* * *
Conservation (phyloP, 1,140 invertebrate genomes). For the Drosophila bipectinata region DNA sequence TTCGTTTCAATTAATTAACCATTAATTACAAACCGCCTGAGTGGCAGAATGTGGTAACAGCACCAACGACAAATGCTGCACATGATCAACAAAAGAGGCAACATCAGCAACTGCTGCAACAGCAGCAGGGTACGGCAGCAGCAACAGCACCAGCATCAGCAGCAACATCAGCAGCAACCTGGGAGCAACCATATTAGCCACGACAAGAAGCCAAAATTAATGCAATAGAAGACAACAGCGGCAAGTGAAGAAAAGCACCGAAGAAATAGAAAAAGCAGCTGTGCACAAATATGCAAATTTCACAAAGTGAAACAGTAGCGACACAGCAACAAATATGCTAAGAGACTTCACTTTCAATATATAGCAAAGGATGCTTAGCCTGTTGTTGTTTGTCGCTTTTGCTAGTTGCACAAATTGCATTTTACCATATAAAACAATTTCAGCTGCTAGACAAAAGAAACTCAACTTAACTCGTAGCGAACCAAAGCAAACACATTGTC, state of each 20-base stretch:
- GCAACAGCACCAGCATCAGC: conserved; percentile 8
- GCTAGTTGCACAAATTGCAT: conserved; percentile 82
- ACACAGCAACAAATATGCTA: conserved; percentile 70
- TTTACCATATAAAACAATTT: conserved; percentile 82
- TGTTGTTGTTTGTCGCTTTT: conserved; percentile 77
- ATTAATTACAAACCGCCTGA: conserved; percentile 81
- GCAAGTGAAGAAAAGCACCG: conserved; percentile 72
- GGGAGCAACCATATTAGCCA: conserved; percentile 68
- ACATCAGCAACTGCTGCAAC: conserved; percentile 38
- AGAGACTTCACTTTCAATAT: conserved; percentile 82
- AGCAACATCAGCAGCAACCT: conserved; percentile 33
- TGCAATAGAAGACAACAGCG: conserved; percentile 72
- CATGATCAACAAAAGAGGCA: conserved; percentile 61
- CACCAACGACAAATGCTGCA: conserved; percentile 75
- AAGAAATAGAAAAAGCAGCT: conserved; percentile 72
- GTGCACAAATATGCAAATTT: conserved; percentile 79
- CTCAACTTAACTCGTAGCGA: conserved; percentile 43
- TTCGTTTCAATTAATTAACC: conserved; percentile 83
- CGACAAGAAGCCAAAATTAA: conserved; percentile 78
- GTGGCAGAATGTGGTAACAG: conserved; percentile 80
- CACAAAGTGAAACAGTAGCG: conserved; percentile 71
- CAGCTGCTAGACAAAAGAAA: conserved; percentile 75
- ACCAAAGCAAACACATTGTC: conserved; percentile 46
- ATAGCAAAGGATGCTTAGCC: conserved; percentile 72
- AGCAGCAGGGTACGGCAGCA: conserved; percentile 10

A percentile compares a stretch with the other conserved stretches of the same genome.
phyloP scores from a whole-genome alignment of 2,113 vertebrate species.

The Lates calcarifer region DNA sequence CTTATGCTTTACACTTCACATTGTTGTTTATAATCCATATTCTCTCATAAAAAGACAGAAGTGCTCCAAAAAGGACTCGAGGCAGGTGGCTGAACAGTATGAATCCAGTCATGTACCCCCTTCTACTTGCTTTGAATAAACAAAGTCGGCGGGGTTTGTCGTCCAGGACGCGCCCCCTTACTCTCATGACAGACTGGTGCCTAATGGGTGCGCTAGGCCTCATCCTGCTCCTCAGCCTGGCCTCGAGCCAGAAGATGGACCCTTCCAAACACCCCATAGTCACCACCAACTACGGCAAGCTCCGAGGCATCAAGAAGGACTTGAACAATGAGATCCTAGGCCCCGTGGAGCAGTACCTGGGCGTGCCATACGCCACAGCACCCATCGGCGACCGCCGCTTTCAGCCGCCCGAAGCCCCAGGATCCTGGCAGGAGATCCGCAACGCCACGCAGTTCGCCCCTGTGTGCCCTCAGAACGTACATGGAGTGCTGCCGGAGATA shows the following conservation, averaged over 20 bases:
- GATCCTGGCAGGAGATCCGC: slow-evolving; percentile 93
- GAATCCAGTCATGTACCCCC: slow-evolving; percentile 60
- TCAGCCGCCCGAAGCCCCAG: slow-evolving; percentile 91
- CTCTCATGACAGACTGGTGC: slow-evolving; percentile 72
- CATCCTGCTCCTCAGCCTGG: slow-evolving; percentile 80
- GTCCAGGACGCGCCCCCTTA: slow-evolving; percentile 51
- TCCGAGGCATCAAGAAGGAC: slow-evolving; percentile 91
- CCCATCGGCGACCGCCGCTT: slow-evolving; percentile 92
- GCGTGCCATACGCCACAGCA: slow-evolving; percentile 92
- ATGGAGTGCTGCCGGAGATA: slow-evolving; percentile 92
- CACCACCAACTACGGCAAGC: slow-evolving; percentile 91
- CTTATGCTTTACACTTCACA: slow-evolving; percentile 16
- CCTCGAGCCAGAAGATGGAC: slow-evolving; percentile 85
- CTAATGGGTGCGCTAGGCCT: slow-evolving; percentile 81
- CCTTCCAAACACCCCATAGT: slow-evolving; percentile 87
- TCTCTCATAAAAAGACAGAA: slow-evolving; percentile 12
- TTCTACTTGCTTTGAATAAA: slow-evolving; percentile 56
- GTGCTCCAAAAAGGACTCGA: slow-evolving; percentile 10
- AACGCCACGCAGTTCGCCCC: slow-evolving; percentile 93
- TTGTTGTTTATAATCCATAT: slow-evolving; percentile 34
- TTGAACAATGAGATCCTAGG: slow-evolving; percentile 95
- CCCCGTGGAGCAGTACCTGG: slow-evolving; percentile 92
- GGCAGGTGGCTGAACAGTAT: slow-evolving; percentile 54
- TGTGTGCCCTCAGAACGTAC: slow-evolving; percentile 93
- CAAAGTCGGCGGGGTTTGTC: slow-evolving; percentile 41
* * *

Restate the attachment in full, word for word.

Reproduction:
Conservation (phyloP, 1,140 invertebrate genomes). For the Drosophila bipectinata region DNA sequence TTCGTTTCAATTAATTAACCATTAATTACAAACCGCCTGAGTGGCAGAATGTGGTAACAGCACCAACGACAAATGCTGCACATGATCAACAAAAGAGGCAACATCAGCAACTGCTGCAACAGCAGCAGGGTACGGCAGCAGCAACAGCACCAGCATCAGCAGCAACATCAGCAGCAACCTGGGAGCAACCATATTAGCCACGACAAGAAGCCAAAATTAATGCAATAGAAGACAACAGCGGCAAGTGAAGAAAAGCACCGAAGAAATAGAAAAAGCAGCTGTGCACAAATATGCAAATTTCACAAAGTGAAACAGTAGCGACACAGCAACAAATATGCTAAGAGACTTCACTTTCAATATATAGCAAAGGATGCTTAGCCTGTTGTTGTTTGTCGCTTTTGCTAGTTGCACAAATTGCATTTTACCATATAAAACAATTTCAGCTGCTAGACAAAAGAAACTCAACTTAACTCGTAGCGAACCAAAGCAAACACATTGTC, state of each 20-base stretch:
- GCAACAGCACCAGCATCAGC: conserved; percentile 8
- GCTAGTTGCACAAATTGCAT: conserved; percentile 82
- ACACAGCAACAAATATGCTA: conserved; percentile 70
- TTTACCATATAAAACAATTT: conserved; percentile 82
- TGTTGTTGTTTGTCGCTTTT: conserved; percentile 77
- ATTAATTACAAACCGCCTGA: conserved; percentile 81
- GCAAGTGAAGAAAAGCACCG: conserved; percentile 72
- GGGAGCAACCATATTAGCCA: conserved; percentile 68
- ACATCAGCAACTGCTGCAAC: conserved; percentile 38
- AGAGACTTCACTTTCAATAT: conserved; percentile 82
- AGCAACATCAGCAGCAACCT: conserved; percentile 33
- TGCAATAGAAGACAACAGCG: conserved; percentile 72
- CATGATCAACAAAAGAGGCA: conserved; percentile 61
- CACCAACGACAAATGCTGCA: conserved; percentile 75
- AAGAAATAGAAAAAGCAGCT: conserved; percentile 72
- GTGCACAAATATGCAAATTT: conserved; percentile 79
- CTCAACTTAACTCGTAGCGA: conserved; percentile 43
- TTCGTTTCAATTAATTAACC: conserved; percentile 83
- CGACAAGAAGCCAAAATTAA: conserved; percentile 78
- GTGGCAGAATGTGGTAACAG: conserved; percentile 80
- CACAAAGTGAAACAGTAGCG: conserved; percentile 71
- CAGCTGCTAGACAAAAGAAA: conserved; percentile 75
- ACCAAAGCAAACACATTGTC: conserved; percentile 46
- ATAGCAAAGGATGCTTAGCC: conserved; percentile 72
- AGCAGCAGGGTACGGCAGCA: conserved; percentile 10

A percentile compares a stretch with the other conserved stretches of the same genome.
phyloP scores from a whole-genome alignment of 2,113 vertebrate species.

The Lates calcarifer region DNA sequence CTTATGCTTTACACTTCACATTGTTGTTTATAATCCATATTCTCTCATAAAAAGACAGAAGTGCTCCAAAAAGGACTCGAGGCAGGTGGCTGAACAGTATGAATCCAGTCATGTACCCCCTTCTACTTGCTTTGAATAAACAAAGTCGGCGGGGTTTGTCGTCCAGGACGCGCCCCCTTACTCTCATGACAGACTGGTGCCTAATGGGTGCGCTAGGCCTCATCCTGCTCCTCAGCCTGGCCTCGAGCCAGAAGATGGACCCTTCCAAACACCCCATAGTCACCACCAACTACGGCAAGCTCCGAGGCATCAAGAAGGACTTGAACAATGAGATCCTAGGCCCCGTGGAGCAGTACCTGGGCGTGCCATACGCCACAGCACCCATCGGCGACCGCCGCTTTCAGCCGCCCGAAGCCCCAGGATCCTGGCAGGAGATCCGCAACGCCACGCAGTTCGCCCCTGTGTGCCCTCAGAACGTACATGGAGTGCTGCCGGAGATA shows the following conservation, averaged over 20 bases:
- GATCCTGGCAGGAGATCCGC: slow-evolving; percentile 93
- GAATCCAGTCATGTACCCCC: slow-evolving; percentile 60
- TCAGCCGCCCGAAGCCCCAG: slow-evolving; percentile 91
- CTCTCATGACAGACTGGTGC: slow-evolving; percentile 72
- CATCCTGCTCCTCAGCCTGG: slow-evolving; percentile 80
- GTCCAGGACGCGCCCCCTTA: slow-evolving; percentile 51
- TCCGAGGCATCAAGAAGGAC: slow-evolving; percentile 91
- CCCATCGGCGACCGCCGCTT: slow-evolving; percentile 92
- GCGTGCCATACGCCACAGCA: slow-evolving; percentile 92
- ATGGAGTGCTGCCGGAGATA: slow-evolving; percentile 92
- CACCACCAACTACGGCAAGC: slow-evolving; percentile 91
- CTTATGCTTTACACTTCACA: slow-evolving; percentile 16
- CCTCGAGCCAGAAGATGGAC: slow-evolving; percentile 85
- CTAATGGGTGCGCTAGGCCT: slow-evolving; percentile 81
- CCTTCCAAACACCCCATAGT: slow-evolving; percentile 87
- TCTCTCATAAAAAGACAGAA: slow-evolving; percentile 12
- TTCTACTTGCTTTGAATAAA: slow-evolving; percentile 56
- GTGCTCCAAAAAGGACTCGA: slow-evolving; percentile 10
- AACGCCACGCAGTTCGCCCC: slow-evolving; percentile 93
- TTGTTGTTTATAATCCATAT: slow-evolving; percentile 34
- TTGAACAATGAGATCCTAGG: slow-evolving; percentile 95
- CCCCGTGGAGCAGTACCTGG: slow-evolving; percentile 92
- GGCAGGTGGCTGAACAGTAT: slow-evolving; percentile 54
- TGTGTGCCCTCAGAACGTAC: slow-evolving; percentile 93
- CAAAGTCGGCGGGGTTTGTC: slow-evolving; percentile 41